Solar Water Heater History

Horace de Saussure, a noted Swiss naturalist, observed in the 1760s, "It is a known fact, and a fact that has probably been known for a long time, that a room, a carriage, or any other place is hotter when the rays of the sun pass through glass. To determine the effectiveness of trapping heat with glass covers, de Saussure built a rectangular box out of half-inch pine, insulated the inside, and had the top covered with glass, and had two smaller boxes placed inside. When exposed to the sun, the bottom box heated to 228 degrees

F (109 degrees C) or 16 degrees F (9 degrees C) above the boiling point of water. Horace de Saussure was unsure of how the sun heated the glass boxes. Today we can better explain what happened. Sunshine (photons) penetrated the glass covers. The black inner lining absorbed the sunlight and converted it into heat. Though clear glass allows the rays of the sun to easily enter through it, it prevents heat from doing the same. As the glass trapped the solar heat in the box, it heated up. Its inventor realized that someday the hot box might have important practical applications, as "it is quite small, inexpensive and easy to make." Indeed, the hot box has become the prototype for the solar collectors that have provided sun-heated water to millions since 1892.

In the 1800 people started experimenting with the suns solar power by a metal water tank, painted black, into the sun to absorb as much solar energy as possible. These were the first solar water heaters on record. The downside was that even on clear, hot days it usually took from morning to early afternoon for the water to get hot. And as soon as the sun went down, the tanks rapidly lost their heat because they had no protection from the cool night air.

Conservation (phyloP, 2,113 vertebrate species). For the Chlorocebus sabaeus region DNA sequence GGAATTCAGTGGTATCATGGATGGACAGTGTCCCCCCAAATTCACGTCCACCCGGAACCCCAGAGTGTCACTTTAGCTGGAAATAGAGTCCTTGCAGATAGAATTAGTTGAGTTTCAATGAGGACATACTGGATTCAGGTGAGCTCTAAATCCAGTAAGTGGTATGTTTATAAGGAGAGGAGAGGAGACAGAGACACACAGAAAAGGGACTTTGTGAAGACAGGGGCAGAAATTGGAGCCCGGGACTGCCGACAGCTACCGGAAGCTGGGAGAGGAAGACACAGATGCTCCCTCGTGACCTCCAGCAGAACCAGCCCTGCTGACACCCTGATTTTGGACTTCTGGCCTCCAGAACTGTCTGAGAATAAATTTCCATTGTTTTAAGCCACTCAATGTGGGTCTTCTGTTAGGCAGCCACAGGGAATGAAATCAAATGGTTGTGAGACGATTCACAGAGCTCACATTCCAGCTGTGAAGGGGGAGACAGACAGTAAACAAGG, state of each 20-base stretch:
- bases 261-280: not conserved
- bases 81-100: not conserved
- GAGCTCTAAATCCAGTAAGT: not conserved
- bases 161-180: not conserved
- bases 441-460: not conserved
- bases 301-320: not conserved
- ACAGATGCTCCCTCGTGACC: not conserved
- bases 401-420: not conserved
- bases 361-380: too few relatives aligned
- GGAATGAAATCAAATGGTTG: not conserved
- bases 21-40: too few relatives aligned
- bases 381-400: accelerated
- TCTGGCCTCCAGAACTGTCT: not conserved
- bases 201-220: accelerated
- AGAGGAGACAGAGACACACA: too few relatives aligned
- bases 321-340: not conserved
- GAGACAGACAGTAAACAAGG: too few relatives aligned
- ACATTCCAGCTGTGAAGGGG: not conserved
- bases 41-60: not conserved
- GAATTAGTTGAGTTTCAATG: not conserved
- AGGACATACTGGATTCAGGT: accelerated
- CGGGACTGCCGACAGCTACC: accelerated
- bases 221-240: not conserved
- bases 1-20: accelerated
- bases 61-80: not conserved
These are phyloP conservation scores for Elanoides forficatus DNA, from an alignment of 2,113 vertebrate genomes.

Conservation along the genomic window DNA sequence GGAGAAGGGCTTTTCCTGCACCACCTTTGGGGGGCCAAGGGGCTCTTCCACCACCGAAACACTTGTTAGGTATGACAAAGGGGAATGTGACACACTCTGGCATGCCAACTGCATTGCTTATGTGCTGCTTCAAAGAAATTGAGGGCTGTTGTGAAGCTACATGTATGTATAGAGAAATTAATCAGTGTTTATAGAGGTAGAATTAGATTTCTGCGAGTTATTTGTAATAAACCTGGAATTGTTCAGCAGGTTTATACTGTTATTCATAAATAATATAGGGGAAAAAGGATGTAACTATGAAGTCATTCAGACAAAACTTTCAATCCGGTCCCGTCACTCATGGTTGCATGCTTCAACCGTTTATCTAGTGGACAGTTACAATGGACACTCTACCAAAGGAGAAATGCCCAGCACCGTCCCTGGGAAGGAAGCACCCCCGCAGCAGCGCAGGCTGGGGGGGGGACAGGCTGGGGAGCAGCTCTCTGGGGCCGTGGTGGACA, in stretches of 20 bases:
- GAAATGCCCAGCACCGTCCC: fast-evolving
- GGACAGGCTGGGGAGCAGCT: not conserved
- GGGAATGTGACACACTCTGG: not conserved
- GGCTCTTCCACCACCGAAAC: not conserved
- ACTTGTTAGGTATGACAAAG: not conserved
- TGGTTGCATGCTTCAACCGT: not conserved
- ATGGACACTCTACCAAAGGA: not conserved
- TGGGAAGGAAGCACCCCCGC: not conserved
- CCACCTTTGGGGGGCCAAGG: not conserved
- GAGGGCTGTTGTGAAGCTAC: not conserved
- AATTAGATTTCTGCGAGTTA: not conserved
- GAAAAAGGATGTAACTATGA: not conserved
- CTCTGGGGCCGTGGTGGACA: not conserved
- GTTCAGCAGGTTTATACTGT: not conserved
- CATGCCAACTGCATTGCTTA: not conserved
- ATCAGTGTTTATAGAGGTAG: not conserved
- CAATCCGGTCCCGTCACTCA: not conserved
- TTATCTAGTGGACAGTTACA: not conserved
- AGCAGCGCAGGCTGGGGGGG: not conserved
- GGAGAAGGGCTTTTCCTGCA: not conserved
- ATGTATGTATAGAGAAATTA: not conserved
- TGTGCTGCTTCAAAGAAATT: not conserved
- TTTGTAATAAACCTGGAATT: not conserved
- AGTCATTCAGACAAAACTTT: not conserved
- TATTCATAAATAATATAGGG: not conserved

The shortcomings of theses bare tank solar water heaters came to the attention of Clarence Kemp, who sold, in Baltimore, Maryland, the latest home heating equipment. In 1891, Kemp patented a way to combine the old practice of exposing metal tanks to the sun with the scientific principle of the hot box, thereby increasing the tanks' capability to collect and retain solar heat. He called his new solar water heater the Climax - the world's first commercial solar water heater. Kemp originally marketed his invention to Eastern gentlemen whose wives had gone off with their maids for summer at some resort, leaving their husbands to fend for themselves. The solar water heater, Kemp advertised, would simplify housekeeping duties for this class of men already burdened by their wives and domestic staff’s absence and unaccustomed to such work as lighting the gas furnace or stove to heat water.

Modern day solar evacuated tubes use the latest magnetron sputtering deposition techniques, and layers of aluminum-nitrogen and aluminum base. This produces tubes that can harness nearly 92% of the suns energy.This new technology has caused the world to look at solar water heating from a different light. Currently there are over 1.5 million solar water heaters in the USA over 1/3 of the Asian population use solar water heaters, and this number is rapidly climbing.